Late Pleistocene rhyolitic explosive volcanism at Los Azufres Volcanic Field, central Mexico
Published:January 01, 2012
José Luis Arce, José Luis Macías, Elizabeth Rangel, Paul Layer, Víctor Hugo Garduño-Monroy, Ricardo Saucedo, Felipe García, Renato Castro, Héctor Pérez-Esquivias, 2012. "Late Pleistocene rhyolitic explosive volcanism at Los Azufres Volcanic Field, central Mexico", The Southern Cordillera and Beyond, José Jorge Aranda-Gómez, Gustavo Tolson, Roberto S. Molina-Garza
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Los Azufres Volcanic Field hosts the second most important geothermal field of Mexico, with a production of 188 MW of electricity. Based on fieldwork and new geochronological data (14C and 40Ar/39Ar) we define that activity at Los Azufres Volcanic Field started some 1.5 Ma with the emission of basaltic to rhyolitic lavas, and pyroclastic material. The late Pleistocene explosive activity in the southwest sector (Guangoche volcano area) of Los Azufres occurred in a narrow period of time between >31 and <26 ka. The pyroclastic stratigraphy of the S, SW, and W sectors is represented...
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The Southern Cordillera and Beyond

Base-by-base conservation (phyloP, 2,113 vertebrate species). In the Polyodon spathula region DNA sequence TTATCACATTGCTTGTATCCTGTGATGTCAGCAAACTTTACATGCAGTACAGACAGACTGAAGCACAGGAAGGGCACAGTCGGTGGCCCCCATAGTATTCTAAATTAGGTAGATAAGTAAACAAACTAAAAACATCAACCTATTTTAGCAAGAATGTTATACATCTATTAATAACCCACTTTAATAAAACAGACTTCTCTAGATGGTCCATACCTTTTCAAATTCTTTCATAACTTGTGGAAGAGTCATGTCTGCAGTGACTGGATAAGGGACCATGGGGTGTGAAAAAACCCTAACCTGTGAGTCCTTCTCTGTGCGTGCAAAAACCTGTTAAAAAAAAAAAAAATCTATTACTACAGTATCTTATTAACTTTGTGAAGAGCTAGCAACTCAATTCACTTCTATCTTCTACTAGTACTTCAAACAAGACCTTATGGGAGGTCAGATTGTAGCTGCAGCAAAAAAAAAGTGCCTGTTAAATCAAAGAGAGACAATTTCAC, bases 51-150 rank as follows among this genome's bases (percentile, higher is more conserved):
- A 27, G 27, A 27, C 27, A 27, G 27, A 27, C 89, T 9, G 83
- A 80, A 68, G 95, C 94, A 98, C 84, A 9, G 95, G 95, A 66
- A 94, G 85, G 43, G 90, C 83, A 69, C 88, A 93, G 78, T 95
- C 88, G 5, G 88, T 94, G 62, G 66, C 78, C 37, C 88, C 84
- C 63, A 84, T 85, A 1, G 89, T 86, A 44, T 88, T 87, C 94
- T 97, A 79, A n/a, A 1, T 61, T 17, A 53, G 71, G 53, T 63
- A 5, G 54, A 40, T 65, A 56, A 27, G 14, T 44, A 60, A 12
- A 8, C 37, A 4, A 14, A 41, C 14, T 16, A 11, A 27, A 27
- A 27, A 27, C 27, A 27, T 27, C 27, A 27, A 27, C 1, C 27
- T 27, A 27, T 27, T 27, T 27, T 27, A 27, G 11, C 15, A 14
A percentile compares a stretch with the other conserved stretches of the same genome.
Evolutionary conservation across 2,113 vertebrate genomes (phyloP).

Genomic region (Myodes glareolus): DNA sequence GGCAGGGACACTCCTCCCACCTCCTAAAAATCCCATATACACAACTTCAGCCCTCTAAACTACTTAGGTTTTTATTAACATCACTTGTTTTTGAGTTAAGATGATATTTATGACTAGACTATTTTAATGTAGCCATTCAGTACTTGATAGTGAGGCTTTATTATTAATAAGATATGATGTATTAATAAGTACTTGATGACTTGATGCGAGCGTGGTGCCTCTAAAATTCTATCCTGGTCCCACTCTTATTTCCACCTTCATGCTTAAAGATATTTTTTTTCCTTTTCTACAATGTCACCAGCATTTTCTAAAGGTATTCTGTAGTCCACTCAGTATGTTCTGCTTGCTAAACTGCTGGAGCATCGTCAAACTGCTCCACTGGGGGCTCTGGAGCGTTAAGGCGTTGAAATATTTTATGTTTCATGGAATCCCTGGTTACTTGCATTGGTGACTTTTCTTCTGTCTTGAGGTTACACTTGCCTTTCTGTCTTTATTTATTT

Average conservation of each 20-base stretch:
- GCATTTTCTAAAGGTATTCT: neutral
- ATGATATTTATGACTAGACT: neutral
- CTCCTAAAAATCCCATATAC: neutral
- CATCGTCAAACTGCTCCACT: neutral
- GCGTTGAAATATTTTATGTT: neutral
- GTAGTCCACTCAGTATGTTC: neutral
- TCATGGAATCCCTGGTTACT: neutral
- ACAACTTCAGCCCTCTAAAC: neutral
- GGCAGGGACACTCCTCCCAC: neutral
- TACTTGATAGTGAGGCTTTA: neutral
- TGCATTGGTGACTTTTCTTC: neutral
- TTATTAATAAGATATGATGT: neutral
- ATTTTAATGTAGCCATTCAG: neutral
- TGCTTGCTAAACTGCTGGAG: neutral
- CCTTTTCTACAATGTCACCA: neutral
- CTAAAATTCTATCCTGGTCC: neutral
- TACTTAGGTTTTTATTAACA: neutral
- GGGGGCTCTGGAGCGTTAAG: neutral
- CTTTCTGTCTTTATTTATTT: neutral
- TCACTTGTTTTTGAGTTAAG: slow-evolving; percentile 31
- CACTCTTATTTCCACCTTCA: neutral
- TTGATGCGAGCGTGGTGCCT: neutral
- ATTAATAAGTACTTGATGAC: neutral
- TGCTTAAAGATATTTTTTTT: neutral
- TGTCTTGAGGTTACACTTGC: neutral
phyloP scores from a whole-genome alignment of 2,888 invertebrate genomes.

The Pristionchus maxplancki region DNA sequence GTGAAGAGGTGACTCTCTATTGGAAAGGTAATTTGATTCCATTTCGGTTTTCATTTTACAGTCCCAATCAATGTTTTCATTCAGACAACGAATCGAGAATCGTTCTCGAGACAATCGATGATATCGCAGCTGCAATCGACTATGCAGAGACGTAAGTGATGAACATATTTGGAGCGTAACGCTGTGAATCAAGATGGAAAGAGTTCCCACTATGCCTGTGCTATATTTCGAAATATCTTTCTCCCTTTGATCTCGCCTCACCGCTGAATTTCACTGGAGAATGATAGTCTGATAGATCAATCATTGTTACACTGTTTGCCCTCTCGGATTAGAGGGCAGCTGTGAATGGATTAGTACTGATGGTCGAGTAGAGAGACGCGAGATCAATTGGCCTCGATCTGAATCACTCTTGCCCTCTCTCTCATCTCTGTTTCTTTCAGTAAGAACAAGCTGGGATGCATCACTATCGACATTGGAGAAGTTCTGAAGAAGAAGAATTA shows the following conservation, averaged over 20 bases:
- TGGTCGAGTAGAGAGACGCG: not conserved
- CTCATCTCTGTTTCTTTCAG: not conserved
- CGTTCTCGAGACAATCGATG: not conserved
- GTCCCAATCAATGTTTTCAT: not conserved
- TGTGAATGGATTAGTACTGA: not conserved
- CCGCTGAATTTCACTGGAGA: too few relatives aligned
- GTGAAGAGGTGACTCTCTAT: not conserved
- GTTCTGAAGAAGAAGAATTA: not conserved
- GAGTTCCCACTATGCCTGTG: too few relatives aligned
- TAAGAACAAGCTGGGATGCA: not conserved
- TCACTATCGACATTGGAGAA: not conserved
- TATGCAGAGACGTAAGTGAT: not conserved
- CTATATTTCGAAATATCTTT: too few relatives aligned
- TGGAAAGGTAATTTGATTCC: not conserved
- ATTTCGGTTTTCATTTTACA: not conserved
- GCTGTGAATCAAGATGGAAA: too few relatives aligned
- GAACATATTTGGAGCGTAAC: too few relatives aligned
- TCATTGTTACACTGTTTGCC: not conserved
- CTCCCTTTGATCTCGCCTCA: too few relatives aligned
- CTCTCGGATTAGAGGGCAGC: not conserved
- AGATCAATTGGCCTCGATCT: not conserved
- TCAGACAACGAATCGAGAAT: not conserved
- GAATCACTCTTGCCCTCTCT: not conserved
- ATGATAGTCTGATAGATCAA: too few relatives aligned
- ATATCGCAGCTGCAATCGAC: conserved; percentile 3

Prepared in conjunction with the 2012 GSA Cordilleran Section Meeting, Querétaro, Mexico, this volume's eight field guides showcase three aspects of the geology of the southern end of the North America cordillera: Mid-Tertiary and Quaternary volcanology, environmental geology, and Mesozoic tectonics. Field Guide 25 explores the Cenozoic stratigraphy of Sierra de Guanajuato, one of the most important Mexican mining districts, and addresses a controversial topic, the accretion of the Guerrero terrane and its possible role in the Late Cretaceous—Early Tertiary orogeny. Three guides related to the Trans-Mexican Volcanic Belt, an active magmatic arc related to subduction of the Rivera and Cocos plates, include new data about the recent volcanic history, physical volcanology, and volcanic hazards in Mexico's most densely populated area. Bringing the geosciences into societal problems, one guide presents data on ground deformation related to water extraction in urbanized areas of the Mexico City basin, and another explores the ghost town of the Mineral de Pozos mining district and the effect of mine tailings on groundwater.